Some raw feed waters contain suspended particulate material. This material is commonly sand, iron oxides, clay or elemental sulfur. Introduction of such materials into the membrane system can cause the development of excessive system differential pressure (dP), or even complete blockage of the brine channels with the resultant reduction of permeate flow. It can also cause physical damage to the membranes themselves. This usually results in a decrease of permeate quality and reduction of membrane life. Cartridge filtration is normally a simple and cost-effective way to reduce the amount of particulate matter reaching the membrane surface.
Komline-Sanderson, a designer and manufacturer of equipment for wastewater management, environmental control, and other industrial applications, announced today the acquisition of Harn R/O Systems, Inc. The acquisition will expand Komline’s product offerings by adding reverse osmosis, nanofiltration, and low-pressure membrane treatment systems that are designed to meet specific customer needs.
Membranes are loaded from the feed end of the pressure vessel. To better understand the installation procedure, the following definitions are helpful:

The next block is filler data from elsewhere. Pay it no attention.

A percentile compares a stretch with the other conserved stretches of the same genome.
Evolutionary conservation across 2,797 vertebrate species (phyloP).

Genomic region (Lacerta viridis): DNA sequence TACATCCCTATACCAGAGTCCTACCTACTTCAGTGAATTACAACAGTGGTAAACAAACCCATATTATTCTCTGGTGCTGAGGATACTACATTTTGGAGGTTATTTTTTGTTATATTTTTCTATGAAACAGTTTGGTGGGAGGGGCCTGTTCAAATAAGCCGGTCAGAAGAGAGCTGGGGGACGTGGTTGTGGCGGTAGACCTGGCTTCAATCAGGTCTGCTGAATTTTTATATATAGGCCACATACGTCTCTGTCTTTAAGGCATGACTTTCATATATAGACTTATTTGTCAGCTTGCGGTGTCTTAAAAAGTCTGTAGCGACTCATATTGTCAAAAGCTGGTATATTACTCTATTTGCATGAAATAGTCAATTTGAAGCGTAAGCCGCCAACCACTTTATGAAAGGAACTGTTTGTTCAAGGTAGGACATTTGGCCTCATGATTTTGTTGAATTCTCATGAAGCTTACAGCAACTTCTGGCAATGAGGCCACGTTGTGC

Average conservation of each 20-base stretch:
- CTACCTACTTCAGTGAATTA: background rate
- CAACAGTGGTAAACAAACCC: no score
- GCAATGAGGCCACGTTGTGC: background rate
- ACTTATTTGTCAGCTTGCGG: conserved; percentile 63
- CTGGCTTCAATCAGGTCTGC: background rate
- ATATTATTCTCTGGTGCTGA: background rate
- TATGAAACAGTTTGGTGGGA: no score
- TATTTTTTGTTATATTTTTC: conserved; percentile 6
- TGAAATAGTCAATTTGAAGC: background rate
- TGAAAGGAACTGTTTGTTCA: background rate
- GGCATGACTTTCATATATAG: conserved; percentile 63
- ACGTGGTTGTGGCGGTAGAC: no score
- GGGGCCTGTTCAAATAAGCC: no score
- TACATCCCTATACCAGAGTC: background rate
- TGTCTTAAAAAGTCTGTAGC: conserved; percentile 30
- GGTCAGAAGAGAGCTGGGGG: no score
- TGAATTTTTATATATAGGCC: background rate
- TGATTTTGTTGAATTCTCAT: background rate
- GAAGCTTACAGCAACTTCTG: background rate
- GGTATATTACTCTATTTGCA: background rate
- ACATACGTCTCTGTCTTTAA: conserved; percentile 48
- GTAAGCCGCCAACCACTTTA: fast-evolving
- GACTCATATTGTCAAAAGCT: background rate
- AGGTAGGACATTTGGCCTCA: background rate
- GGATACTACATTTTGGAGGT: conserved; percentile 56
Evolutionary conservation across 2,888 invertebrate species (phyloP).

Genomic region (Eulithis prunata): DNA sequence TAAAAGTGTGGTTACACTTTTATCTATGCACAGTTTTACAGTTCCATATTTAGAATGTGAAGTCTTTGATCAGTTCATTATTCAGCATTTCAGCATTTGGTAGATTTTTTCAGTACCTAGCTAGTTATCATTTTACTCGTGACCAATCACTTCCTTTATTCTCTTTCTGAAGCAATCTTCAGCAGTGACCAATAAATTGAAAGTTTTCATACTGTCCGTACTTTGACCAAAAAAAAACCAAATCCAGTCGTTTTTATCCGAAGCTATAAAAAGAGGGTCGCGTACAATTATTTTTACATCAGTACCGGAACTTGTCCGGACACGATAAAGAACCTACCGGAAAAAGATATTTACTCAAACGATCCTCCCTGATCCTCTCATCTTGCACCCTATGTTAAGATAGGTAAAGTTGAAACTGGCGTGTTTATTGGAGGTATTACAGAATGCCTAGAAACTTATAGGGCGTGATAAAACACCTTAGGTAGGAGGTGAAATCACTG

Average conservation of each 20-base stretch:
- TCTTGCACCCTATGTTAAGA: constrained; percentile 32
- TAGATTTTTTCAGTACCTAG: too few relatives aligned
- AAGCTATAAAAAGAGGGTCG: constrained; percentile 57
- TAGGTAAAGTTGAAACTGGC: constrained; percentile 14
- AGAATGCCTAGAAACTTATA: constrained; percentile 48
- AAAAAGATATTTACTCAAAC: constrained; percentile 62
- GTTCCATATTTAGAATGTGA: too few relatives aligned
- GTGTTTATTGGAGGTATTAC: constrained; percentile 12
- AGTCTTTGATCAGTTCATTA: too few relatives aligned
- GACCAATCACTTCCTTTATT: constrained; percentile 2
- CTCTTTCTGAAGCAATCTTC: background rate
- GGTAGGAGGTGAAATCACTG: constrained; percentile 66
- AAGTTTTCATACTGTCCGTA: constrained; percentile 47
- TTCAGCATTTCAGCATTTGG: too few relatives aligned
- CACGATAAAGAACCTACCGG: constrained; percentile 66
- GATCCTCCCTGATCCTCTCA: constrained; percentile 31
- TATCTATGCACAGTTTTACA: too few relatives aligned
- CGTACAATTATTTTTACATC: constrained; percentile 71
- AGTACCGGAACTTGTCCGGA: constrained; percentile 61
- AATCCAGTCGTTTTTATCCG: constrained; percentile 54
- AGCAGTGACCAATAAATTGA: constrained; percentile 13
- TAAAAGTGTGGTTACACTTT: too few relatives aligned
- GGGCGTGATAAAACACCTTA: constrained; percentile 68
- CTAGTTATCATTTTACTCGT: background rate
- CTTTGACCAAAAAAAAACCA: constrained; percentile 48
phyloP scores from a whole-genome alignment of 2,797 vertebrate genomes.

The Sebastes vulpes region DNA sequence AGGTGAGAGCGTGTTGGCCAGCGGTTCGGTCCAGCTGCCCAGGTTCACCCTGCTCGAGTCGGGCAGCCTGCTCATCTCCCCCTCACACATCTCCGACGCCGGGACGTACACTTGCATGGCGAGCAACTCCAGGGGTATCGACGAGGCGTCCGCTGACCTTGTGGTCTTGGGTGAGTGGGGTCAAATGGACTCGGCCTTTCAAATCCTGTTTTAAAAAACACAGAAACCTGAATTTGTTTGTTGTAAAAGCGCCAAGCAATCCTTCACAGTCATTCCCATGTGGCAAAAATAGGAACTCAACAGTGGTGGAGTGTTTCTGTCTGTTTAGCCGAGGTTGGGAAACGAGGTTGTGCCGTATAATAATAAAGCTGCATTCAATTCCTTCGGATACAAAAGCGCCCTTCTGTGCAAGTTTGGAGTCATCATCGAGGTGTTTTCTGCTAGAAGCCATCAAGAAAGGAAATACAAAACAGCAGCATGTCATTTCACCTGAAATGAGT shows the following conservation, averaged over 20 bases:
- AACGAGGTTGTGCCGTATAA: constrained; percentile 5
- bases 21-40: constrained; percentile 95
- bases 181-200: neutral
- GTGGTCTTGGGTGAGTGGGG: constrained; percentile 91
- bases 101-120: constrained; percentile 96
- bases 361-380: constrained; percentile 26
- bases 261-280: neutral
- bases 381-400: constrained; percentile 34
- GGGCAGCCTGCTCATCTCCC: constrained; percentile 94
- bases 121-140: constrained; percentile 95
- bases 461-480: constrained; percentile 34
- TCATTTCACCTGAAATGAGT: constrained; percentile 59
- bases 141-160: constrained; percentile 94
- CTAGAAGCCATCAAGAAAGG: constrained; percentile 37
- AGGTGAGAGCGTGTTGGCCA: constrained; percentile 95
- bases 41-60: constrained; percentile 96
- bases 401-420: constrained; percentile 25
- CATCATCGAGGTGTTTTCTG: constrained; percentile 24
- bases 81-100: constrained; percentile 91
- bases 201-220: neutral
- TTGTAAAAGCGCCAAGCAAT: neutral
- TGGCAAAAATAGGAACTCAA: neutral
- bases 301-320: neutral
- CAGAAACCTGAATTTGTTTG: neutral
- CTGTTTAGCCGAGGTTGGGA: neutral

Since Harn R/O has been in the membrane treatment business for more than forty years now, we have seen our number one question from engineers and potential owners transition from “will membranes work on my water source?” to “how much will the membrane treatment plant cost?”.
Much of the environmental discussion of the new millennium has been centered on an individual’s carbon footprint. From running the shower to the continuous flow of the faucet as you brush your teeth, we have all heard statistics regarding how much water we use. Similar to our carbon footprint, we can estimate our individual water footprint.
The ISO 9001 first debuted in 1987 with the goal of helping organizations satisfy customer and stakeholder needs as well as statutory and regulatory requirements relating to their product or service. This certification has evolved over time, with regular revisions requiring associated companies to expend resources in order to maintain their certification.